Tuesday, 3 July 2018

Ride My SeeSaw


There's no shortage of metaphors to describe life with Type One diabetes, so no shortage of song titles for my diabetes-related posts. It's all about balance, so let's say this one is all about trying to Ride my Seesaw, and the Moody Blues had a song for that. Click on the above title, for one of those "so uncool it's cool" videos.

I sometimes think it has all been said already about Flash Glucose monitoring, but I hope that this post might just help those working in CCGs around the UK in their deliberations on whether to approve access to FreeStyleLibre sensors on the NHS for people living with Type One Diabetes.

In personal terms, I live in an area where a policy is “under review” and I am cautiously more optimistic of a positive outcome having had the opportunity to put the case to the CCG at a public meeting a few weeks ago.

But in less selfish terms, I was dismayed last week when a good friend of mine from the diabetes community (living in West London) told me that she had been informed by her GP that she would no longer be prescribed FreeStyleLibre sensors, because they are “too expensive”. The woman concerned is herself a Type One who cares for her 5 year old daughter who is also Type One, and she had initially been prescribed sensors for herself and her daughter.

In other areas of the UK, she and her daughter would both be eligible for sensors on the NHS and would be benefiting from more frequent, non-invasive testing, more detailed information about the direction of travel of blood sugar levels and graphical data enabling her better to manage her and her child's sugar levels, thereby reducing the risk of serious and costly complications in the future. And equally importantly in my view, doing so with less mental and emotional strain. All at a cost to the NHS which is very modest compared to that used for many commonly prescribed drugs and treatments for other medical conditions.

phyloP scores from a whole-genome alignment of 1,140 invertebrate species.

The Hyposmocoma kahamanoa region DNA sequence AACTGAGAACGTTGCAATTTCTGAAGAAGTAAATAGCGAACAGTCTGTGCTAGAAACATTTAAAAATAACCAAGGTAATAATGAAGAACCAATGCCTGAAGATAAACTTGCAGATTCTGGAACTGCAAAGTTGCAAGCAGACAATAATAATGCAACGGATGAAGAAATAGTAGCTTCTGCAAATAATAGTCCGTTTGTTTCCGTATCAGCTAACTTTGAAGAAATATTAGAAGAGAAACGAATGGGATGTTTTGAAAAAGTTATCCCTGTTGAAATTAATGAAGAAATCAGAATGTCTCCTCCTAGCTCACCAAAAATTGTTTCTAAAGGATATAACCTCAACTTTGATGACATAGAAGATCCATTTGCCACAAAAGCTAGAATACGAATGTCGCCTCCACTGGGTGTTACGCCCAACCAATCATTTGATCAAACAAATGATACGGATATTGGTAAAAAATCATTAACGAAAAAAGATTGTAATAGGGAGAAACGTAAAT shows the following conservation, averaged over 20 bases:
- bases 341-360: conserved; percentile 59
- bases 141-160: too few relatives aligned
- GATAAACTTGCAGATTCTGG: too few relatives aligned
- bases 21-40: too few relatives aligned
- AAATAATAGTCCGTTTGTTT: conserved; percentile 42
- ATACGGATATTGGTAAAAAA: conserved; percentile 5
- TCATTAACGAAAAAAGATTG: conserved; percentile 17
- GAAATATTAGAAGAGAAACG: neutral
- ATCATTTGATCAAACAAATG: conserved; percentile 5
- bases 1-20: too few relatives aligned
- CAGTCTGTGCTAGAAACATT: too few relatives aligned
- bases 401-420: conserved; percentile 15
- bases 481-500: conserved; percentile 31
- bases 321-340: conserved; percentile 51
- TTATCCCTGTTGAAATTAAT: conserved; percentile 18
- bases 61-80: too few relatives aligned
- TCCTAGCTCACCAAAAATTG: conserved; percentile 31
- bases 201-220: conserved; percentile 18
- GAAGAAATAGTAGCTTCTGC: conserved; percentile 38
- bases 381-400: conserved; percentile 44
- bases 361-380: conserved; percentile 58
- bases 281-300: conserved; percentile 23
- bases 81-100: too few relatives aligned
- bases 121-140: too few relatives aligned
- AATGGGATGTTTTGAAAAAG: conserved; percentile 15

So why does this matter? Are we being treated unfairly or are we, as a BBC journalist who interviewed me recently put it “just after the latest gizmo”?

Well, I have been a self-funding FreeStyleLibre user for over three years, and this past week, a little bit of Libre-assisted self-management on my part brought the issue into focus for me, making me realise how hugely beneficial even this relatively unsophisticated piece of kit can be.  It enables us to keep blood sugar levels close to the desirable range and more importantly to prevent longer term average levels from creeping upwards, causing the sort of insidious damage which can and does lead to serious complications.

Let me explain: I had a very busy two months in May and June, returning to my former place of work for a stint as an exam invigilator along with a number of one-off events including a five day visit to France leading a twin town delegation (driving there and back) and a two day filming assignment in London for a forthcoming appearance on BBC TV's “Pointless”. During this time, I must confess that my diabetes management reverted somewhat to the strategy that I used throughout most of the first sixteen years of living with the condition: I allowed my BG levels to err on the high side, aware that this would minimise the risk of inconvenient, embarrassing or even dangerous hypos.

This is a perfectly reasonable strategy given that I was appearing in a primetime TV quiz show, driving a 1000 mile round trip and invigilating public examinations at various times, but it is frightening how quickly a bit of neglect of tight control pushes averages up. Without FreestyleLibre and its detailed feedback, the upwards creep of averages would probably have gone unnoticed until an HbA1c result at a clinic review. And of course subtle damage is already under way whenever blood sugars are out of range for any length of time.